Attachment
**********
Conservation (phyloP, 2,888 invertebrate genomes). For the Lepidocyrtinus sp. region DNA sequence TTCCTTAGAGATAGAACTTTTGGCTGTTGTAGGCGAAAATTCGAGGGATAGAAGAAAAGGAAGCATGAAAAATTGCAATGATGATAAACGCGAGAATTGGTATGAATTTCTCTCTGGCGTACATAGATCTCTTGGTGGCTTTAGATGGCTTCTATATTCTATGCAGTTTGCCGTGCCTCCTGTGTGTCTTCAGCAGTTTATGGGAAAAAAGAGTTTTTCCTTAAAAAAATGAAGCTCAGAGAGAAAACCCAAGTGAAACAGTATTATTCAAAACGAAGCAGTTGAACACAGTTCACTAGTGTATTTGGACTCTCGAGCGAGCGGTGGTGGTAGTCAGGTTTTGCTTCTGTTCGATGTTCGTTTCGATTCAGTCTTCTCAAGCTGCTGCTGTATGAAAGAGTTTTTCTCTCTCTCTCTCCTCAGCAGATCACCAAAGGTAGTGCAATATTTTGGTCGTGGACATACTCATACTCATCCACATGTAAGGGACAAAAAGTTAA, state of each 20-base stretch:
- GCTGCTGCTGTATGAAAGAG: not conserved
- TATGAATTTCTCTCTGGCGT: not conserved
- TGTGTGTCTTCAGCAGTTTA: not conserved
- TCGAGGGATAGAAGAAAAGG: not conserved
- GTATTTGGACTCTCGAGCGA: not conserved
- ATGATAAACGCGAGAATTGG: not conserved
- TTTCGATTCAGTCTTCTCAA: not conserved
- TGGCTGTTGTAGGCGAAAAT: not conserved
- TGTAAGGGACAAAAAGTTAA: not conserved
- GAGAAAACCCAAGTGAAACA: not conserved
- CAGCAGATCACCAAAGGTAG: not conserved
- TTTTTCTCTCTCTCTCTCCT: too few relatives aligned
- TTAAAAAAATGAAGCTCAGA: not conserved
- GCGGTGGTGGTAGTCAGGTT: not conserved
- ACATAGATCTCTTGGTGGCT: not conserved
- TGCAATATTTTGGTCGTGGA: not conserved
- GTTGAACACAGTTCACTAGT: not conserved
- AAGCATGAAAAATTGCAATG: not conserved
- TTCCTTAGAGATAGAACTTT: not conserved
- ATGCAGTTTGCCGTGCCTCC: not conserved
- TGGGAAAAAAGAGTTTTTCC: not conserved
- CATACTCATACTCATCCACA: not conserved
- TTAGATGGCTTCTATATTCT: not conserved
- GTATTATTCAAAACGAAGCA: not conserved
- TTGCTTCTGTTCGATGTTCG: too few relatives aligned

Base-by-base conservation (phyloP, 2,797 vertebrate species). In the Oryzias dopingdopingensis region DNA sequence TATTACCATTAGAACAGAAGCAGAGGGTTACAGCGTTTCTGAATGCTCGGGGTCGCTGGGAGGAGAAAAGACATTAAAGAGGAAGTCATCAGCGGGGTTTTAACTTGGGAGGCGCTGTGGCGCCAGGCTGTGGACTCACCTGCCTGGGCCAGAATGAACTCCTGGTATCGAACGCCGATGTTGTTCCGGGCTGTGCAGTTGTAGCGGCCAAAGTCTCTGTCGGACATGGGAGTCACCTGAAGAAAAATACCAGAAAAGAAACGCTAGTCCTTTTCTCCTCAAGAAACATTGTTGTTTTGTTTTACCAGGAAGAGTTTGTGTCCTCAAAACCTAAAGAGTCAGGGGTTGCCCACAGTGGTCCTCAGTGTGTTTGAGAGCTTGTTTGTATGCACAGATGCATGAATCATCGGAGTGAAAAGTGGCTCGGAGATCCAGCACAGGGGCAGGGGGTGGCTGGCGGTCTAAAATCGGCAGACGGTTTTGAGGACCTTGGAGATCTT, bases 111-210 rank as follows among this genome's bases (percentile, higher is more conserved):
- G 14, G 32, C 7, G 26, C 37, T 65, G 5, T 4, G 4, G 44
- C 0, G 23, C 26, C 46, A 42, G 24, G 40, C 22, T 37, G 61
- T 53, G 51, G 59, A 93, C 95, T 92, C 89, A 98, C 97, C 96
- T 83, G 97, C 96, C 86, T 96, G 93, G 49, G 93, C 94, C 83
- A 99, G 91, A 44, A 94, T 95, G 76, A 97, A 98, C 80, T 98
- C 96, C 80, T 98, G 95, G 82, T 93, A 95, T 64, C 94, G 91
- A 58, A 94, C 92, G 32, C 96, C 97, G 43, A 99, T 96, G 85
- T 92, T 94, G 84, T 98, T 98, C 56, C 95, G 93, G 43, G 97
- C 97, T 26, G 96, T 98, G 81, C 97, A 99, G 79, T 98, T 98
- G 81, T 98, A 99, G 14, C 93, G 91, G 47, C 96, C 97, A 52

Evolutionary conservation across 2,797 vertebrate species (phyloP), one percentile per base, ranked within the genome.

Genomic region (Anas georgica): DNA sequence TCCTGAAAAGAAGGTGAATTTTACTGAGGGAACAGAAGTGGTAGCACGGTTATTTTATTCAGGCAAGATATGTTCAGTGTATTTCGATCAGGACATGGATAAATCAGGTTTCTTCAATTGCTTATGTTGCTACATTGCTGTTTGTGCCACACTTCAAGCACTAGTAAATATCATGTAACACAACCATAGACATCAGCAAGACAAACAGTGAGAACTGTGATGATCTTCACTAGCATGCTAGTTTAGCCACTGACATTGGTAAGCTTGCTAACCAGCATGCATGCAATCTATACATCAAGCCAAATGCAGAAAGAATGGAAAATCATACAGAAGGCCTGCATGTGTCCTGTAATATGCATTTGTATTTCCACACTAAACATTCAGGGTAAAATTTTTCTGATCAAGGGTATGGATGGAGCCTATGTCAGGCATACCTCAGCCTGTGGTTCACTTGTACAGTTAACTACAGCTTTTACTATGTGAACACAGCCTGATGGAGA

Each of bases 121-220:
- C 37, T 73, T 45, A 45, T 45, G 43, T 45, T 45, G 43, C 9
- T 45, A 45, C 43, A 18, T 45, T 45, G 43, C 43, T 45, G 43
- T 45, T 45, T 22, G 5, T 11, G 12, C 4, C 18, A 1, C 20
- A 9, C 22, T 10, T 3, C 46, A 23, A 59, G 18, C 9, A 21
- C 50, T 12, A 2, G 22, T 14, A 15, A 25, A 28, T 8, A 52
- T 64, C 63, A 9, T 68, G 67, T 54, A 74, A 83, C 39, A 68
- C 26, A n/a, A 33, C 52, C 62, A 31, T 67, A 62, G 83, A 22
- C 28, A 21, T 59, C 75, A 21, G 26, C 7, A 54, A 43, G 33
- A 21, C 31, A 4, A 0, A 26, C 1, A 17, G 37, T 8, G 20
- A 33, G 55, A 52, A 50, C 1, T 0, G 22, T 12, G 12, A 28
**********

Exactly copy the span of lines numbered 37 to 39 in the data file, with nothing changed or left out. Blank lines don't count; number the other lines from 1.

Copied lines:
- G 81, T 98, A 99, G 14, C 93, G 91, G 47, C 96, C 97, A 52

Evolutionary conservation across 2,797 vertebrate species (phyloP), one percentile per base, ranked within the genome.

Genomic region (Anas georgica): DNA sequence TCCTGAAAAGAAGGTGAATTTTACTGAGGGAACAGAAGTGGTAGCACGGTTATTTTATTCAGGCAAGATATGTTCAGTGTATTTCGATCAGGACATGGATAAATCAGGTTTCTTCAATTGCTTATGTTGCTACATTGCTGTTTGTGCCACACTTCAAGCACTAGTAAATATCATGTAACACAACCATAGACATCAGCAAGACAAACAGTGAGAACTGTGATGATCTTCACTAGCATGCTAGTTTAGCCACTGACATTGGTAAGCTTGCTAACCAGCATGCATGCAATCTATACATCAAGCCAAATGCAGAAAGAATGGAAAATCATACAGAAGGCCTGCATGTGTCCTGTAATATGCATTTGTATTTCCACACTAAACATTCAGGGTAAAATTTTTCTGATCAAGGGTATGGATGGAGCCTATGTCAGGCATACCTCAGCCTGTGGTTCACTTGTACAGTTAACTACAGCTTTTACTATGTGAACACAGCCTGATGGAGA